A recent survey conducted by the College Tribune has shed some light the pressures felt by students to both fund their education and their lifestyle while at university.
It was found that 24% of students will personally spend in excess of €10, 000 over the course of one college year, taking into account fees, travel and accommodation. The vast majority of students will spend over €2500 per annum in order to attend and subsist during this period, with only 13% spending under this amount. The survey also revealed that 20% of UCD students are set to be in debt in excess of €5000 when they graduate.
Many UCD students also choose to work in addition to their studies, with many feeling to pressure to work to finance themselves through college. Nearly 20% of students claim that they will work in excess of 20 hours simply to finance their college experience. Of these students, 3% will work more than 25 hours in a week during the college year. In light of these figures it is not surprising that 64% of students have claimed that financial pressures affect their overall college performance.
One concerned UCD student, Adam Cullen, voiced his concerns to the Tribune; “The current expense of college fees per year is roughly three-thousand euro. This cost although worth the expense for the level of service gained and the added pleasurable experience of going to college is extremely high.”
When speaking about the pressure and affects these high costs can have on students Cullen stated; “It places great pressure on college students who failing any government funding are then in the unfortunate situation of having to work part time while attending college full time. This level of work from personal experience I can tell you is extremely difficult to balance and can in some cases have an adverse effect on the quality of one’s college work and in vice versa the quality of ones work outside college. When factored in with attempting to balance a social and family life along with this work it’s clear that many who attend college feel under immense pressure”.
The largest costs to students will include accommodation, essential utilities, and transportation. 35% of students will pay over €5000 for accommodation alone, before fees or additional costs are taken into account. On top of these expenses, 41% of students are set to pay between €1000 and €3000 for essentials and amenities such as clothes, food, heating and internet bills, with nearly 9% spending over €3000 per annum.
Figures for transportation costs were surprisingly low, particularly in light of the recent increase in travel costs, with 48% of students only expending €250 or under during the college year. Only 5.5% will spend over €1000 on travel this year based on the results of the survey. The level of expenditure for students in terms of class materials, fines and repeats is similarly low, with nearly 50% spending less than €250 per year.
Another UCD student, Ailbhe Curtis, spoke about how she often goes without course material as she simply cannot afford it. “Some of the course textbooks can be over €50 and I really can’t afford to buy them on top of everything else. I’d rather borrow from friends or photocopy pages then spend that much money on a book I’ll only ve using for one semester.”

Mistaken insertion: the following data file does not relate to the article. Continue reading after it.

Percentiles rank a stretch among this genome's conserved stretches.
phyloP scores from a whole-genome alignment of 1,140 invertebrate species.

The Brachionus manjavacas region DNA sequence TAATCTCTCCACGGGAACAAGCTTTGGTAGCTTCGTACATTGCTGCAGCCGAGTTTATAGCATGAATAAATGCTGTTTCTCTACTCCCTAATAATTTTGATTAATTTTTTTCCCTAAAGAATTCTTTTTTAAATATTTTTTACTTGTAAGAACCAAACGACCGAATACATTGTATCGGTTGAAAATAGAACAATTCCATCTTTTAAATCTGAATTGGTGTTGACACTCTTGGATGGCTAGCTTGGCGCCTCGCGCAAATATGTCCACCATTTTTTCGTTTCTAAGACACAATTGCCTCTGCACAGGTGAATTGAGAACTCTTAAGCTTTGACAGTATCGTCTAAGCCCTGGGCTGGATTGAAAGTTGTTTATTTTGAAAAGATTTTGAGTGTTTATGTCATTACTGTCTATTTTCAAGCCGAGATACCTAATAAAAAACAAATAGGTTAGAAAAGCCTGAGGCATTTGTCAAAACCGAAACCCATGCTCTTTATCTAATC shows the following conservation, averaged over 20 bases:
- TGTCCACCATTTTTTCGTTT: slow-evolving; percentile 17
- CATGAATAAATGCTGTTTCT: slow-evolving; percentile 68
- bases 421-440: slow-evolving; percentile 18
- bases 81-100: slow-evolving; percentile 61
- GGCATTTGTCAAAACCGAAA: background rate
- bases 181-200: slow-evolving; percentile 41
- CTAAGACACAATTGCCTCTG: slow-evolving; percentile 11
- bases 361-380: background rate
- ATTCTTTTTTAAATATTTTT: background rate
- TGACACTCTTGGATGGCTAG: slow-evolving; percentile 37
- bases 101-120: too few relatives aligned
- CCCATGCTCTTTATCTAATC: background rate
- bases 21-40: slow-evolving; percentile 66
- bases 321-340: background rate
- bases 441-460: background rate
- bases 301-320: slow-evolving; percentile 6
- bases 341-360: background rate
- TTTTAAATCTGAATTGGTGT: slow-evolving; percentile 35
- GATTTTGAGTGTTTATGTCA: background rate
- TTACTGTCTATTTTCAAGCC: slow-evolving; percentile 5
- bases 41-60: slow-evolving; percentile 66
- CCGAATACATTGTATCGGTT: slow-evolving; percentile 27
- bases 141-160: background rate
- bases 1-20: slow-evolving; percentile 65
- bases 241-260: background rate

As well as the College Tribune survey, educational institutions such as Dublin Institute of Technology have shown similarly concerning findings in recent surveys. New statistics released in the DIT Cost of Living Guide estimate the average Irish student pays approximately €11,000 per year in college expenses. These statistics were produced using data from the March 2014 Consumer price index, the Draft.ie rental report Q4 (2013), as well as the Eurostudent V survey recently published by the HEA.
The statistics outline the annual college costs of both students and their parents. These expenses include rent (approx. €2763), Utilities (€297), food (€1548), travel (€1071), class materials (€666), social life (€1188), and student contribution charges (€2750), along with several others, leading to a total yearly cost of €10,976.
According to this survey, 18% of students are experiencing serious financial difficulty. The guide outlines many issues, such as a rise in rent for Dublin students due to the shortage of suitable accommodation. As a result of this, Students are now forced to commute greater distances, and in light of steadily increasing bus fares this too is causing financial strain. However, it is estimated that up to 40% of students receive Higher education grants, with their Student Contribution covered by SUSI.
“College is expensive enough with fees… it’s a bit Ludacris” says one second year Arts Student, “People always say college isn’t cheap, but when you add fees, the cost of books that you’ll use once, maybe twice you don’t have much spending money”.
In addition to these findings the Guide also gives approximations of how costs are divided between students and their parents. Expenses such as rent, student charge and utilities were predominantly paid by parents, while clothing, travel, and social life costs were mainly paid by students themselves.
“It’s basically just hard to save…all my money gets spent on my social life” claims second year biomedical science student Conor Kilkenny, “ I had a seasonal job coming up to exams and don’t think I’d be able to keep it up throughout the year without my grades suffering”.
However, in light of these financial difficulties, 89% of UCD students agree that college is a worthwhile investment. The consensus among most students seems to be that fees are a major issue, and with the already daunting costs to rise in the future, future measures to resolve this problem remains uncertain.